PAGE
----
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Mel Fraser, contemporary stone sculptor

© David Chow

Biography

Mel Fraser is a contemporary sculptor specialising in stone. She has worked from a variety of studios in and around Cambridge since the mid nineties. She is equally at home working on abstract or figurative pieces and her work has been shown at numerous art fairs around Europe and New York, The Chelsea Flower Show and most recently at On Form 16, the UK’s most prestigious sculpture exhibition devoted solely to stone.

Mel has worked in Carrara and Pietrasanta in Italy, at the quarries and stone yards in Kilkenny, Ireland and has a long collaboration with members of the Shona tribe from Zimbabwe.

Her work is held by collectors all over the world and a recent commission saw her work installed in Frank Gehry’s Opus Building in Hong Kong.

In December 2015 she finished working on a larger than life-sized piece of 3 figures in Kilkenny limestone for one of the UK’s largest trade unions, the GMB.

Mel is happy to consider commissions.

Three Graces by Mel Fraser, contemporary stone sculpture

Three Graces at Doddington Hall 2012, Kilkenny limestone

Cambridge Magazine

Completely self-taught, Cambridge based sculptor Mel Fraser can do mind-bending things with stone and chisel. This piece, below, titled Unity shows three naked figures intricately entwined: perfect in every detail and polished skin-smooth, it’s a woman-made wonder.

Unity bronze by Mel Fraser, contemporary stone sculpture

Unity, bronze edition of 9, 65cm tall

Known for abstracts as well as figurative pieces, Mel is a famous perfectionist, using purity of line and finish to play the loveliest games with light and shadow. She works in every medium from glass-like alabaster, chiselled so thinly you can see your hand through it, to snow-white Carrara marble, opaque save for a delicately drilled lace-effect edge.

Angel Wing by Mel Fraser, contemporary stone sculpture

 Angel Wing XX, Carrara marble, 102 cm tall

With recent commissions including sculptures for a Frank Gehry’s Opus apartment block in Hong Kong and the GMB Union HQ in Euston, Mel continues to push the boundaries of stone-working – and her star continues to rise. You’ll find her work on the Sheridan Russell Gallery stand at the Cambridge Art Fair on the 29th September to the 2nd October 2016.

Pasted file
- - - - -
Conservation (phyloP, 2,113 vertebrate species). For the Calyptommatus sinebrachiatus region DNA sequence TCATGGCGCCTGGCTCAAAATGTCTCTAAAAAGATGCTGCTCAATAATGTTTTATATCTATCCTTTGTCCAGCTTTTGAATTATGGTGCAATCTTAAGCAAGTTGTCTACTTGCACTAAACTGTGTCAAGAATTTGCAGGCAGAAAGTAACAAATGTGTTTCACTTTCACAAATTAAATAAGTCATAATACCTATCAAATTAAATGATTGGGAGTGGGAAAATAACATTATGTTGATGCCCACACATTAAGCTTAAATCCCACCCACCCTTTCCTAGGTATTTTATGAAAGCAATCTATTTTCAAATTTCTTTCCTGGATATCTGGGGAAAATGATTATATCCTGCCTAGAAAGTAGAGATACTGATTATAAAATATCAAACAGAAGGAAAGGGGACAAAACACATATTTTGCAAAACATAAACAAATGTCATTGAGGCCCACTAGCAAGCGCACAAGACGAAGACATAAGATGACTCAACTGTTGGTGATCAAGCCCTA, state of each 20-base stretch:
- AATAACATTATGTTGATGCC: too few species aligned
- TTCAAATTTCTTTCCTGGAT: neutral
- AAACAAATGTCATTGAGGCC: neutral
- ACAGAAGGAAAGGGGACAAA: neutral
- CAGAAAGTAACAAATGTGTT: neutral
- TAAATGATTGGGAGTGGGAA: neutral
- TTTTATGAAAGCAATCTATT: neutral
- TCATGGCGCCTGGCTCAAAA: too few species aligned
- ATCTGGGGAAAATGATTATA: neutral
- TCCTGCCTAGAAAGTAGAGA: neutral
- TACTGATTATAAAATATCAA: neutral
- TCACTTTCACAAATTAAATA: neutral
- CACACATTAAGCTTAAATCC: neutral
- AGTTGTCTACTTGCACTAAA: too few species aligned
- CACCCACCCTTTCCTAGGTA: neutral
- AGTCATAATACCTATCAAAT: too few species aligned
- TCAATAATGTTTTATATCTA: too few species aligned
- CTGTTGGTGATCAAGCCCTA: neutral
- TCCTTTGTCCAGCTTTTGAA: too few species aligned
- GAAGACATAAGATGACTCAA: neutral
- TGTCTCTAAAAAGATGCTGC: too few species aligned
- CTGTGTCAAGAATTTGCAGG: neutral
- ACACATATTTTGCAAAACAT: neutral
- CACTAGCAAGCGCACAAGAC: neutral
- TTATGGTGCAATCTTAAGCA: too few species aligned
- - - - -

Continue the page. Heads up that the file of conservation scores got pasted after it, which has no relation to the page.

Richard Chapman and Alice Ryan, September 2016

Nexus, Carrara marble, by Mel Fraser, contemporary stone sculpture

Nexus in the graveyard

Symbiosis with Stone by Mel Fraser

There is nothing greater to hold us in it’s spell. Sculpture has the power to transcend all other art forms, to connect raw emotions to the object before us, revealed and exposed from a silent world, scarred by the violence of it’s birth, a noble stone, evidence of the unyielding power of nature and the mark she has left upon this earth. Great stones hidden beneath or strewn across her surface like pebbles on the shore waiting patiently for the moment of discovery/release. With a fortitude gained through the years, the sculptor can break into these monoliths, their secrets subdued, cloaked in the dusts of time. It is for the sculptor to recognise what can be unearthed: to reveal what beauty of colours and sensuality of form lies within. To stimulate the senses like the capturing of a crystalline burst of light in the blink of an eye that awakens a hazy memory of the electrifying razor’s edge of pure emotion.

And then it starts, with a touch of the sculptor’s hand, ready to meet the challenge; the stone, ready to be carved and hewn, to rise effortlessly, poetically, to reveal her secrets, the tenderness, the beauty of form.

In the creating of a piece of work, the sculptor has to make use of their history of knowledge and intuition and thus armed bring forth an object that can express a multitude of emotions.

So it is with a sixth sense the sculptor is joined with the stone, reaching for perfect symbiosis.

Flusso II, honey alabaster, by Mel Fraser, contemporary stone sculpture

Flusso II, honey alabaster with honey alabaster base, 67x80x20 cm

Mel Fraser contemporary stone sculpture

The Creation of Art by Mel Fraser

It is a hard to give reason to what comes down to the very being of one’s existence, but I’ve been given an opportunity to say a few words about the thoughts behind my work.

To be challenged and challenge, inner contemplation erupts with a force that in many ways can not be explained, becoming amplified a million degrees, from the physical, emotional and spiritual then entwining itself into the ritual that is creativity: ‘The Creation of Art’

It is a human condition we can not separate ourselves from; the urge to express, the curiosity to explore with the need and desire to understand life in all its facets whether it be as creator, observer or facilitator, it is one and the same. Wars have been fought and religious leaders have condemned the magic and mystery that is art. It is a powerful force and works of significant importance have been destroyed throughout the ages through fear, ignorance and knowledge.

It is a bloody war that will never cease and takes no prisoners. From the known to the unknown all are hostage to the furtherance to create to breath life into the inanimate. This is the challenge and the responsibility  for the artist. It is with this responsibility that I undertake to seek  truth in the ‘Thing’ to be created. It is the gathering of knowledge and sensitivity to empathise to look within one’s self to touch beauty and fear and reach into the darkest reassesses of human nature and stand alone in the midst of the battle to find the moment where the silence is given a voice –

‘The Passion’.